01895 639912 No. 4953

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Success for new Saturday market in Lincs

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Too cold for comfort Not so much a market hall as a roofed market with glass, Preston Council was keen to retain the impressive original ironwork (Photo: Peter James)

Traders at a newly refurbished and award- winning covered market in Lancashire are complaining that customer footfall has dropped to an all-time low, local media has reported. The comments f rom

stallholders at Preston’s new Market Hall come on the heels of a spate of closures at the market, with four separate businesses having shut up shop in the last few weeks. Traders have blamed

the low temperature in the new building for declining customer numbers, but also say the recent closure of the city’s old market hall car park has nudged footfall down even further. With morale at the market seemingly as low as the temperature, business owners are hoping that another meeting with the city authority will help to dispel their fears. Café owner Julie Fausset

told local media: “It’s so cold. I’m right at the very front and it has affected my trade immensely. “I have really struggled. The council had an extra door put on and it’s helped a bit, but this week it’s just been bitter. “I have had to give people their money back. They say

ISSN 2057–6781

‘I’m so sorry I’m too cold I can’t sit here’”. Not long after the new Market

Hall opened in February 2018 traders began to complain about the temperature in the glass hall, nicknaming it The Ice Cube. Over Christmas the city council added a new porch onto the entrance in an bid to create a buffer against the cold air entering the building, but traders say it was only partially successful in stopping the draught. In addition, now that the

old market car park has been closed for demolition traders claim that footfall and trade have declined yet again. Ms Fausset said: “It’s

directing everybody down to Fishergate. Footfall is really not very good. “The council has said that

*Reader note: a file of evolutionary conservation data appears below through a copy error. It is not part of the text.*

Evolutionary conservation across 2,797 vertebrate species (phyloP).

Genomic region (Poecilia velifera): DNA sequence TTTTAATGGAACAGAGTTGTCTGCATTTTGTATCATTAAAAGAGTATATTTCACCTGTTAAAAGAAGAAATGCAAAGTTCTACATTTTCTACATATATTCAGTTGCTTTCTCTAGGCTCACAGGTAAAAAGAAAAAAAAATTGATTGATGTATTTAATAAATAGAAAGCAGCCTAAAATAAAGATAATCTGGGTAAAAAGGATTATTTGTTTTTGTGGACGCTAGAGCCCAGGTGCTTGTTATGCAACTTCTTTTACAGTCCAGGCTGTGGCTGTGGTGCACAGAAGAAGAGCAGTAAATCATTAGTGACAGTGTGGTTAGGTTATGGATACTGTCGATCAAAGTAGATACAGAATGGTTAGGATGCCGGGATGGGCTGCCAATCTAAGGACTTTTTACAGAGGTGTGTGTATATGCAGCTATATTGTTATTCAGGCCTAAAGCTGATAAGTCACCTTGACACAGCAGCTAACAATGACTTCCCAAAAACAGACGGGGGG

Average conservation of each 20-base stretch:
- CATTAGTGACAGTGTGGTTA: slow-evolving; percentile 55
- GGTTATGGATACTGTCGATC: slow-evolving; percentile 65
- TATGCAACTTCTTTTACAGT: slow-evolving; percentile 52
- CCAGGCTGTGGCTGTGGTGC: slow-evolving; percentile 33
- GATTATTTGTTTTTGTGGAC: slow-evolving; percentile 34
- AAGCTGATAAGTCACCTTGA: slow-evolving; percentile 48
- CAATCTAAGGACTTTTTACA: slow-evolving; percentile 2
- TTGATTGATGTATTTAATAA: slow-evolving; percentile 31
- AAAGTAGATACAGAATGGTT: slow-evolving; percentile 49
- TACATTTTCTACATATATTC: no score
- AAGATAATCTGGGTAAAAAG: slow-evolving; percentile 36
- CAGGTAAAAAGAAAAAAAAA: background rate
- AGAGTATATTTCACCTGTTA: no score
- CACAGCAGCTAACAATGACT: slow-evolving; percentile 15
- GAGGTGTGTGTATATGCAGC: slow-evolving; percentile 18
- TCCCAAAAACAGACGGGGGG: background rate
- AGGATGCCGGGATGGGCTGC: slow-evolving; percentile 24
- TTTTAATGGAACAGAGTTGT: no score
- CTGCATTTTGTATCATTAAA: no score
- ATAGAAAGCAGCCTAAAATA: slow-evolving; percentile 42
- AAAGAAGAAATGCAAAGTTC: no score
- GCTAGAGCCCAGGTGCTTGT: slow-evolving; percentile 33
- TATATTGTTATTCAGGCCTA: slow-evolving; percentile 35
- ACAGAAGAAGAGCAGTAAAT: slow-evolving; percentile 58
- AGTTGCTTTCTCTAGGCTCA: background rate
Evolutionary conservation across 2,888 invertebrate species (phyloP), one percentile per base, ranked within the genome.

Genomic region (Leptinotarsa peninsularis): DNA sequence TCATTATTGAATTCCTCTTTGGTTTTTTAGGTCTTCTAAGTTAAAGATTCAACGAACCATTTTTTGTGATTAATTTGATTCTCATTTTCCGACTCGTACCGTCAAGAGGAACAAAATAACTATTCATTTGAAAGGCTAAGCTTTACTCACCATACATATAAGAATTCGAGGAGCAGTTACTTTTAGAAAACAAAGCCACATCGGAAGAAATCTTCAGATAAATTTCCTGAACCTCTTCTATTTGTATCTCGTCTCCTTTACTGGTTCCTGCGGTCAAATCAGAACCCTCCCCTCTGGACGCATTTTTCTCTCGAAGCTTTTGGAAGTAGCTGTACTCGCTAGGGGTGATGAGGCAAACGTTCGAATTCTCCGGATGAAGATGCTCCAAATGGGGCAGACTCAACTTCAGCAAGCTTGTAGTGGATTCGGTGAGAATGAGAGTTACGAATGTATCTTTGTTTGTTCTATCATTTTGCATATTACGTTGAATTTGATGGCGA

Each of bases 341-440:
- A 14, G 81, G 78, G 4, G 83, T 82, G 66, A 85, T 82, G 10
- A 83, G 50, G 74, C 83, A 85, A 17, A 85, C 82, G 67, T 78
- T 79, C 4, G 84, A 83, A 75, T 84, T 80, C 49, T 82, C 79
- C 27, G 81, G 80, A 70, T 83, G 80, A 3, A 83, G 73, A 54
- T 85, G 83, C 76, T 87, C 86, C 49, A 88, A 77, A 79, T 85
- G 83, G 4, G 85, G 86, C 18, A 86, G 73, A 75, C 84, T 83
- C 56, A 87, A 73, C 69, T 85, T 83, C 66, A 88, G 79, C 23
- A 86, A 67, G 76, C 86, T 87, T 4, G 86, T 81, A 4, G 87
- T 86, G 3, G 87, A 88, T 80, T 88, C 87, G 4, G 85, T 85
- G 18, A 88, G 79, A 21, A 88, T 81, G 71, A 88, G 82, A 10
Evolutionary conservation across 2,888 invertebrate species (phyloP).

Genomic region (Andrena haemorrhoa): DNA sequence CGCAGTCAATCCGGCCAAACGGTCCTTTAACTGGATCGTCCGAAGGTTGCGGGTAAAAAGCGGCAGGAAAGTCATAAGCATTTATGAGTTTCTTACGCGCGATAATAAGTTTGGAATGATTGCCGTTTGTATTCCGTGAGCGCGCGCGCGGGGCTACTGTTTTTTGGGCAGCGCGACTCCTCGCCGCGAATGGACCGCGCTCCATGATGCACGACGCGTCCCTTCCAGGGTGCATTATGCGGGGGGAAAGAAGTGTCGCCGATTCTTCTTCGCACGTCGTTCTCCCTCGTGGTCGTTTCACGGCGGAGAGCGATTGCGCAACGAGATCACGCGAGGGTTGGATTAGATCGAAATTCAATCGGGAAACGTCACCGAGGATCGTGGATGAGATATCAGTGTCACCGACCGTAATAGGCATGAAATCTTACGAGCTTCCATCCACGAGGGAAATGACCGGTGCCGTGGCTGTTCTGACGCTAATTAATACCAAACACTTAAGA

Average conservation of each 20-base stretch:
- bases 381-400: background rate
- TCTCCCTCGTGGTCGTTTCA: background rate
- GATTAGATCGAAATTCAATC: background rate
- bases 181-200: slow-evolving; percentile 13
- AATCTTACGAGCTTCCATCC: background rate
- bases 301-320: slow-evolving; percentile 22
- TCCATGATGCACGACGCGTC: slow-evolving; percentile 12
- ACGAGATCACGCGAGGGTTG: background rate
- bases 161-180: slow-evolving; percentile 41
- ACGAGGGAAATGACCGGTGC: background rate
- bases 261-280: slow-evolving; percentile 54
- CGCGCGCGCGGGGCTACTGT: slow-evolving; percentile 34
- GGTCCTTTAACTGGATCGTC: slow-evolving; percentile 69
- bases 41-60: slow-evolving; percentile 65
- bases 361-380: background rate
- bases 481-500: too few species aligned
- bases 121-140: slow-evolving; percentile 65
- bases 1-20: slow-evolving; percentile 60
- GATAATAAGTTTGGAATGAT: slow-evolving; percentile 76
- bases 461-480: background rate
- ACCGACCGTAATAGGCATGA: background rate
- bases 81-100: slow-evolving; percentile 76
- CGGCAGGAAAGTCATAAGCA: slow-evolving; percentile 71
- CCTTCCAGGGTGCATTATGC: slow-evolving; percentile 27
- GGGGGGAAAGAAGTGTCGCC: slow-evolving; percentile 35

footfall is good but people use it as a cut through to go to the bus station. They need to look at a footfall count for how many people are stopping to shop.

“Now that the car park is

closed people won’t carry their shopping miles so people go to the supermarkets where there is free parking. “Morale is very low with

traders. We are all cold and fed up and it kind of rubs off on our customers. “The building is amazing

– they just need to make it warm.” Ms Fausset added that she felt the traders were having

to pay “quite a high rent for basically what is an outdoor market”. Nikki Keese, who owns

Pickles of Preston, has been trading at the city’s markets for 50 years, and she believes if nothing is done then more businesses will leave. She told local media: “We

are all struggling with this high rent and we have lost the car park now which has affected us. “We have had several meetings with the council and they are just not interested. We keep saying if you carry on it’s going to be empty. “In the winter it’s very quiet

so nobody will come in here in January, February or March. It’s been a lot quieter and rent has actually doubled, so I was better off in the old market. “I’m just working to pay

the rent so I’m working for nothing. All the public are on our side. They feel sorry for us having to work in the cold and having to pay for heaters which are just useless. The electric bill has doubled as well. “It’s got a lot quieter because we used to get the footfall from the car park. Now people are parking elsewhere. The council promised us it was going to be amazing and it’s worse. I’m doing less but with double rent. “We need help to get through the next two or three years. By the time the new cinema complex is up and

running we are just going to be gone.” In an online post, craft ale

bar The Orchard tweeted: “If the council had set lower rents for the first three years while we are having to put up with a building site on our door steps giving traders, old and new, time and a chance to make a go of things it would be different. “That end of town is a building site. We fall on deaf ears.” Sugar Rush owner Hazel

Bean agreed, saying: “I feel like a lot needs to be looked at by the council to make it much more accessible and more comfortable for the customer, which would increase footfall.” Arthur Strand of the cooked

meat stall believes a reduction in rent would be a good starting point. “The rent’s too high,” he

told local media, “about two or three times what we were paying before. “The general public won’t

come in; there needs to be more variety of stalls. “Reduce the rent first and foremost and try and invite new traders in. It’s up to the council to search for these people.” Neil Fairhurst, Preston City

Council’s Director of Customer Services and Interim Deputy Chief Executive, told Market Trader in a statement: “We have regular meetings with the market trader association and look forward to continuing this

dialogue for the benefit of all shoppers and traders in our fantastic market hall. “Having welcomed over

half a million visitors since opening in February 2018 we remain confident that any improvements can only add to the success of the market offer.”

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